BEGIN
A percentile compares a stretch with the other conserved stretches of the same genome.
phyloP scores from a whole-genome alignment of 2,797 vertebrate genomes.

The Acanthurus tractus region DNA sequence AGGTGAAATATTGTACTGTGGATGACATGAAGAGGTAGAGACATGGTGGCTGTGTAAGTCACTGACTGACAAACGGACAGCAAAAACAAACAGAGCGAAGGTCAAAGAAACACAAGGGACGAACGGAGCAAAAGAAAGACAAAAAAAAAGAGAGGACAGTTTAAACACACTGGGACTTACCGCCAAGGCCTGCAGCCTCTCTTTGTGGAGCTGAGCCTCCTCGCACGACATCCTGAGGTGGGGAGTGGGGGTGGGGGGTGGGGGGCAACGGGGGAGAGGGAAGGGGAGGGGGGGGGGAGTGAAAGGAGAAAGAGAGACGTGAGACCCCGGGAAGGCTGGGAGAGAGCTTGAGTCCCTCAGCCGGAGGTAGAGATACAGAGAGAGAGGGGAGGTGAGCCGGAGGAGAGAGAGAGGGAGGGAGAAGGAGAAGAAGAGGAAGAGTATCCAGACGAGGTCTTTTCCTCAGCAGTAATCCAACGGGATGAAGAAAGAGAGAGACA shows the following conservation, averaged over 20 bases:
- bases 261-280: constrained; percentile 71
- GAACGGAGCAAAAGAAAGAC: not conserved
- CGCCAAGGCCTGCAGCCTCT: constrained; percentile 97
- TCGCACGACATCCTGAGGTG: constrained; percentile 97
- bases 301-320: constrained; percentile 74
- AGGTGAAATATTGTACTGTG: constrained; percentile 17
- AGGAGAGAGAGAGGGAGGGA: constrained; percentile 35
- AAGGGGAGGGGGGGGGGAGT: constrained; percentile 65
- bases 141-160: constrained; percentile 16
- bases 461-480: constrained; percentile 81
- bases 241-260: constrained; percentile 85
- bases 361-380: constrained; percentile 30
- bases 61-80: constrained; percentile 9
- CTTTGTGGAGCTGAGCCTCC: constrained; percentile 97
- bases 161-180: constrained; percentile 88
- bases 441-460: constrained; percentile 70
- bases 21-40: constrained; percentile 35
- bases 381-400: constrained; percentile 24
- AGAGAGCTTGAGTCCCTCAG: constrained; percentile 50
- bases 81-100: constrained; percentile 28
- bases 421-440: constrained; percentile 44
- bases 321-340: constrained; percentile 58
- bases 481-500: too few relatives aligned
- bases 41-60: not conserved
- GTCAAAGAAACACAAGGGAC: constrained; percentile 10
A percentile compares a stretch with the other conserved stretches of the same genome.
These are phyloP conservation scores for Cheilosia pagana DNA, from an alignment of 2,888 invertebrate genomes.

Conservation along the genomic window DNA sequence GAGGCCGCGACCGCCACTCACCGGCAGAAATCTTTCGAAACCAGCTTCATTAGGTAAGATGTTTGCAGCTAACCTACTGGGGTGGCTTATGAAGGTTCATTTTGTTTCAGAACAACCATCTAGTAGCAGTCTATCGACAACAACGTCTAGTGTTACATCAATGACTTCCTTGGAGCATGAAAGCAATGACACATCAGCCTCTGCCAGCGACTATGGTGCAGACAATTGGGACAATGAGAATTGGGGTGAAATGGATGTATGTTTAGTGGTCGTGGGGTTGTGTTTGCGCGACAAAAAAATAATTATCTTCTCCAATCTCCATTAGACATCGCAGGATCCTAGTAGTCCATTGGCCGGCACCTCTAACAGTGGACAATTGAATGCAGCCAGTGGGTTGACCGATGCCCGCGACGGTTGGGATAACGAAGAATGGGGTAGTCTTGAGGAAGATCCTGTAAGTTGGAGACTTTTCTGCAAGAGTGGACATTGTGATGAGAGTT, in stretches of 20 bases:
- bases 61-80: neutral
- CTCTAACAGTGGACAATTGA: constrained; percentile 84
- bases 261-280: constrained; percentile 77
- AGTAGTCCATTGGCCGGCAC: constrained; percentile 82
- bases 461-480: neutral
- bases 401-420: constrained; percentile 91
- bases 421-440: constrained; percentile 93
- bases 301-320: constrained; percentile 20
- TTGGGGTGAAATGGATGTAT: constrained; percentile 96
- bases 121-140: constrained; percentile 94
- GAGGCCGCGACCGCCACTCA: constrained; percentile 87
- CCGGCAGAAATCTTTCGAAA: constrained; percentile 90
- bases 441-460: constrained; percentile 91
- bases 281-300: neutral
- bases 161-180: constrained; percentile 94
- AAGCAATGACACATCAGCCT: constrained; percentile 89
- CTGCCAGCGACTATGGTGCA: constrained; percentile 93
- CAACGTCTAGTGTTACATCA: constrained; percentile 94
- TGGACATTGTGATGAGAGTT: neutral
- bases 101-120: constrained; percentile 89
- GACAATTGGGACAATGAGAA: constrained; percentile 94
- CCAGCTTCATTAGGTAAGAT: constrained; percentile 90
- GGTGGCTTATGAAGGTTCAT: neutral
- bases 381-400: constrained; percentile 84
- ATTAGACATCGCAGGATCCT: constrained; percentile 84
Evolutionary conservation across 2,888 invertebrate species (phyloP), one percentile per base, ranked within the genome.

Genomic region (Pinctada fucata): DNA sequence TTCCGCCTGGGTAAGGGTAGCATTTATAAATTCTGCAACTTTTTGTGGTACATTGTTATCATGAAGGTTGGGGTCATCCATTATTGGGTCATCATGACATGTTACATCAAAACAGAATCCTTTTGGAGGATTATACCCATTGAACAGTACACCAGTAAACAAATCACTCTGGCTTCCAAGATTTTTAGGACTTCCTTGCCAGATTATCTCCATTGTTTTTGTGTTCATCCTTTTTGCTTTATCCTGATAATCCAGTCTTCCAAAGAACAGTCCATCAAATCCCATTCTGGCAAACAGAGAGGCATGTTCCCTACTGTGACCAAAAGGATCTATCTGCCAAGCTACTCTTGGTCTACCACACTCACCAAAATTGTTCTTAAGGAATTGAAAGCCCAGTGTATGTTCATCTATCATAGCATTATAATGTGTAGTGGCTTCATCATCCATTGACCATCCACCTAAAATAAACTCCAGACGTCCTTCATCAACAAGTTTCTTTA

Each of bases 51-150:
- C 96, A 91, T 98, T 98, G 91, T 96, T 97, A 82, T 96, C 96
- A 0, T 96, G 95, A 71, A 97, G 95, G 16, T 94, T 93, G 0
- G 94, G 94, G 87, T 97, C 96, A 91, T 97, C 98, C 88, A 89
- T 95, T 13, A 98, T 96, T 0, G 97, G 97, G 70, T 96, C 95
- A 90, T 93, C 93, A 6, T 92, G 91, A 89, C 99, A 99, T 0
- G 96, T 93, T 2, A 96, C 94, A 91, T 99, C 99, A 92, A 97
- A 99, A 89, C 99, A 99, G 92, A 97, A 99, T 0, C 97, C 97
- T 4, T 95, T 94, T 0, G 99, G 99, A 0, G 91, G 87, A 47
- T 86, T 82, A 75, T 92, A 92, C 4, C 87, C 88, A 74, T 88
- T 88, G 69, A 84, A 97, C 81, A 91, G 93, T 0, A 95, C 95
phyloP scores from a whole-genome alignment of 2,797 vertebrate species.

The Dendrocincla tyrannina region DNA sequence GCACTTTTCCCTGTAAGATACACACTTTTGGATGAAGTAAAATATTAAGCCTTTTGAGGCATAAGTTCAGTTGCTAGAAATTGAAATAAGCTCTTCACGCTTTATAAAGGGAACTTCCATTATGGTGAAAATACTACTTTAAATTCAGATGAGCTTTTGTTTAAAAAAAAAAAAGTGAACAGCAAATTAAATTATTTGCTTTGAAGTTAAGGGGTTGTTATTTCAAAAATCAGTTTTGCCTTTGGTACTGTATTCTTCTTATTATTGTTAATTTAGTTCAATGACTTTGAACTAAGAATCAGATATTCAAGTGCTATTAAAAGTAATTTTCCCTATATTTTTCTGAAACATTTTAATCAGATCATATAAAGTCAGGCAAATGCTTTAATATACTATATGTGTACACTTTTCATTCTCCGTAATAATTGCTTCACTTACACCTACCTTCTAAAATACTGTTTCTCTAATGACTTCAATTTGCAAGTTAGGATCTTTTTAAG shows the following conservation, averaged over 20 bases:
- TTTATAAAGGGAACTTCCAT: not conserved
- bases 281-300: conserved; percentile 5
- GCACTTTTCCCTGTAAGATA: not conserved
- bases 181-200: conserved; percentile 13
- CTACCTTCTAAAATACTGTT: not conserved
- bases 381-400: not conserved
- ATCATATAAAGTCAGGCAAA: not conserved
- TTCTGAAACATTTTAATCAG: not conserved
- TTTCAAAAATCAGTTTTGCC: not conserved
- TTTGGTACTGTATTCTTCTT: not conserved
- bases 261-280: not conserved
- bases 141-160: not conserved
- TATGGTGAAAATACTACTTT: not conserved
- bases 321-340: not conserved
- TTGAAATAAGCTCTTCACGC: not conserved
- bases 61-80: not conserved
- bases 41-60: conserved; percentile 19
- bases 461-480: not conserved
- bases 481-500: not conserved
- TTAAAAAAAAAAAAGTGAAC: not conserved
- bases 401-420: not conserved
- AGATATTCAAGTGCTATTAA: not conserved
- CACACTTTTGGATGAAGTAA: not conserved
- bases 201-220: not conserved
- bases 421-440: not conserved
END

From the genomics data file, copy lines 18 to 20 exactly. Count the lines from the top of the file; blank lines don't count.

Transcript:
- bases 161-180: constrained; percentile 88
- bases 441-460: constrained; percentile 70
- bases 21-40: constrained; percentile 35